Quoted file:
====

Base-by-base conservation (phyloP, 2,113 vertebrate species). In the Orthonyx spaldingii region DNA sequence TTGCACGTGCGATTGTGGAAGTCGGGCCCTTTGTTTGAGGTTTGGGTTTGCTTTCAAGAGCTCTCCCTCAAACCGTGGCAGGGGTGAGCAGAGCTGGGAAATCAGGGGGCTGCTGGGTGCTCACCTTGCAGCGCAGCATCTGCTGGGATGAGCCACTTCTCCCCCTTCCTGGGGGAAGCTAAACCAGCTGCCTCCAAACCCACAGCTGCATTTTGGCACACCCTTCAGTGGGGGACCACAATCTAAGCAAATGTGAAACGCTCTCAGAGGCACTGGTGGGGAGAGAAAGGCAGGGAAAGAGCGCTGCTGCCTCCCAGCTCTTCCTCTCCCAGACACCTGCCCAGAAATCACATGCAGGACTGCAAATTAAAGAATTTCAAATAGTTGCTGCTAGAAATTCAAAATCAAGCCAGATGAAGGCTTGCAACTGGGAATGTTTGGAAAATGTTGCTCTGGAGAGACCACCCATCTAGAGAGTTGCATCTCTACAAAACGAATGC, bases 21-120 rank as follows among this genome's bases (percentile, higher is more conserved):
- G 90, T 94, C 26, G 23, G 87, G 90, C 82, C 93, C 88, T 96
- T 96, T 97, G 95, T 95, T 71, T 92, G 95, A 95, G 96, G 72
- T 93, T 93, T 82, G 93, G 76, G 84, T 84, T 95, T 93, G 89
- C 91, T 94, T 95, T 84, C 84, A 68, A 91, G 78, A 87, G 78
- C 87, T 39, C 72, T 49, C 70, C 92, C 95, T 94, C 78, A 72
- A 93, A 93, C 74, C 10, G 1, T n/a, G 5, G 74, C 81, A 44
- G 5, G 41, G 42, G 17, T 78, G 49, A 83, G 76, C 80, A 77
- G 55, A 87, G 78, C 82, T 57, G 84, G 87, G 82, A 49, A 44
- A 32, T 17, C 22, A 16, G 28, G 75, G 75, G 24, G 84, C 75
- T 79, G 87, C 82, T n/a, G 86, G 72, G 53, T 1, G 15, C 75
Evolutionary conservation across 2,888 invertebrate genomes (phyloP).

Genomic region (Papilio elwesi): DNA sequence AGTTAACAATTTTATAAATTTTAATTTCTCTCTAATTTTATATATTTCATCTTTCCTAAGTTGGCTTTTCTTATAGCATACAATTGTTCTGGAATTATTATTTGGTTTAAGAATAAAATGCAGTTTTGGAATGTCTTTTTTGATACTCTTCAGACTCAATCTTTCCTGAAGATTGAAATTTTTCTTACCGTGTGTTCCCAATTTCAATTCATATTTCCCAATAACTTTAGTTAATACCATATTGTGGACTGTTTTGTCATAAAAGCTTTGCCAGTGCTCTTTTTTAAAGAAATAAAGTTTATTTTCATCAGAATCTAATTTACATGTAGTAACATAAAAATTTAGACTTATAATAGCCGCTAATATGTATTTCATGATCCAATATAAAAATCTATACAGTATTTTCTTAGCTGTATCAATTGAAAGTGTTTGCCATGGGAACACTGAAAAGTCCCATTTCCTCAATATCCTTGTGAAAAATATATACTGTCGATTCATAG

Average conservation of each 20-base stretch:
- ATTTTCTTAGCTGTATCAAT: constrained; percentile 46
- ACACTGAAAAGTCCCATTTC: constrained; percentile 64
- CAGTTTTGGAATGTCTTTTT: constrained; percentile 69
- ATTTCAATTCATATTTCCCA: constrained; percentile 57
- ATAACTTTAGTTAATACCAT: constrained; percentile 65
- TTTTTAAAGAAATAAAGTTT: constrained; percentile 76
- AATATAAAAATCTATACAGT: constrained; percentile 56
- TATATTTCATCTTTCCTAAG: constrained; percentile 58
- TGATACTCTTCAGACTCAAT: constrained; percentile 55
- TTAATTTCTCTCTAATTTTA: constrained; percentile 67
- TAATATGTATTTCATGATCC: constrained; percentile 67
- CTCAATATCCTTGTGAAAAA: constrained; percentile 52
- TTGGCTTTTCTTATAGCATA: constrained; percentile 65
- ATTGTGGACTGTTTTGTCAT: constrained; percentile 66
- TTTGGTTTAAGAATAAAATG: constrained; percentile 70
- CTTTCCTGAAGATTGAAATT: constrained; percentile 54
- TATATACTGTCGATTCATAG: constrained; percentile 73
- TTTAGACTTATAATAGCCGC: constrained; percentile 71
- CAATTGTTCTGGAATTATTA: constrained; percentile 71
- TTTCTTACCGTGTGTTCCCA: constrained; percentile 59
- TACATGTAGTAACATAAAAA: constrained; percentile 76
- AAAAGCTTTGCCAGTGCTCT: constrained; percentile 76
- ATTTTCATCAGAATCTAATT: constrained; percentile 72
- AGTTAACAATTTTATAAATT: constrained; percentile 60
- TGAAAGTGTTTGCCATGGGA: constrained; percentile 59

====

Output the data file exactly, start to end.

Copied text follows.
Base-by-base conservation (phyloP, 2,113 vertebrate species). In the Orthonyx spaldingii region DNA sequence TTGCACGTGCGATTGTGGAAGTCGGGCCCTTTGTTTGAGGTTTGGGTTTGCTTTCAAGAGCTCTCCCTCAAACCGTGGCAGGGGTGAGCAGAGCTGGGAAATCAGGGGGCTGCTGGGTGCTCACCTTGCAGCGCAGCATCTGCTGGGATGAGCCACTTCTCCCCCTTCCTGGGGGAAGCTAAACCAGCTGCCTCCAAACCCACAGCTGCATTTTGGCACACCCTTCAGTGGGGGACCACAATCTAAGCAAATGTGAAACGCTCTCAGAGGCACTGGTGGGGAGAGAAAGGCAGGGAAAGAGCGCTGCTGCCTCCCAGCTCTTCCTCTCCCAGACACCTGCCCAGAAATCACATGCAGGACTGCAAATTAAAGAATTTCAAATAGTTGCTGCTAGAAATTCAAAATCAAGCCAGATGAAGGCTTGCAACTGGGAATGTTTGGAAAATGTTGCTCTGGAGAGACCACCCATCTAGAGAGTTGCATCTCTACAAAACGAATGC, bases 21-120 rank as follows among this genome's bases (percentile, higher is more conserved):
- G 90, T 94, C 26, G 23, G 87, G 90, C 82, C 93, C 88, T 96
- T 96, T 97, G 95, T 95, T 71, T 92, G 95, A 95, G 96, G 72
- T 93, T 93, T 82, G 93, G 76, G 84, T 84, T 95, T 93, G 89
- C 91, T 94, T 95, T 84, C 84, A 68, A 91, G 78, A 87, G 78
- C 87, T 39, C 72, T 49, C 70, C 92, C 95, T 94, C 78, A 72
- A 93, A 93, C 74, C 10, G 1, T n/a, G 5, G 74, C 81, A 44
- G 5, G 41, G 42, G 17, T 78, G 49, A 83, G 76, C 80, A 77
- G 55, A 87, G 78, C 82, T 57, G 84, G 87, G 82, A 49, A 44
- A 32, T 17, C 22, A 16, G 28, G 75, G 75, G 24, G 84, C 75
- T 79, G 87, C 82, T n/a, G 86, G 72, G 53, T 1, G 15, C 75
Evolutionary conservation across 2,888 invertebrate genomes (phyloP).

Genomic region (Papilio elwesi): DNA sequence AGTTAACAATTTTATAAATTTTAATTTCTCTCTAATTTTATATATTTCATCTTTCCTAAGTTGGCTTTTCTTATAGCATACAATTGTTCTGGAATTATTATTTGGTTTAAGAATAAAATGCAGTTTTGGAATGTCTTTTTTGATACTCTTCAGACTCAATCTTTCCTGAAGATTGAAATTTTTCTTACCGTGTGTTCCCAATTTCAATTCATATTTCCCAATAACTTTAGTTAATACCATATTGTGGACTGTTTTGTCATAAAAGCTTTGCCAGTGCTCTTTTTTAAAGAAATAAAGTTTATTTTCATCAGAATCTAATTTACATGTAGTAACATAAAAATTTAGACTTATAATAGCCGCTAATATGTATTTCATGATCCAATATAAAAATCTATACAGTATTTTCTTAGCTGTATCAATTGAAAGTGTTTGCCATGGGAACACTGAAAAGTCCCATTTCCTCAATATCCTTGTGAAAAATATATACTGTCGATTCATAG

Average conservation of each 20-base stretch:
- ATTTTCTTAGCTGTATCAAT: constrained; percentile 46
- ACACTGAAAAGTCCCATTTC: constrained; percentile 64
- CAGTTTTGGAATGTCTTTTT: constrained; percentile 69
- ATTTCAATTCATATTTCCCA: constrained; percentile 57
- ATAACTTTAGTTAATACCAT: constrained; percentile 65
- TTTTTAAAGAAATAAAGTTT: constrained; percentile 76
- AATATAAAAATCTATACAGT: constrained; percentile 56
- TATATTTCATCTTTCCTAAG: constrained; percentile 58
- TGATACTCTTCAGACTCAAT: constrained; percentile 55
- TTAATTTCTCTCTAATTTTA: constrained; percentile 67
- TAATATGTATTTCATGATCC: constrained; percentile 67
- CTCAATATCCTTGTGAAAAA: constrained; percentile 52
- TTGGCTTTTCTTATAGCATA: constrained; percentile 65
- ATTGTGGACTGTTTTGTCAT: constrained; percentile 66
- TTTGGTTTAAGAATAAAATG: constrained; percentile 70
- CTTTCCTGAAGATTGAAATT: constrained; percentile 54
- TATATACTGTCGATTCATAG: constrained; percentile 73
- TTTAGACTTATAATAGCCGC: constrained; percentile 71
- CAATTGTTCTGGAATTATTA: constrained; percentile 71
- TTTCTTACCGTGTGTTCCCA: constrained; percentile 59
- TACATGTAGTAACATAAAAA: constrained; percentile 76
- AAAAGCTTTGCCAGTGCTCT: constrained; percentile 76
- ATTTTCATCAGAATCTAATT: constrained; percentile 72
- AGTTAACAATTTTATAAATT: constrained; percentile 60
- TGAAAGTGTTTGCCATGGGA: constrained; percentile 59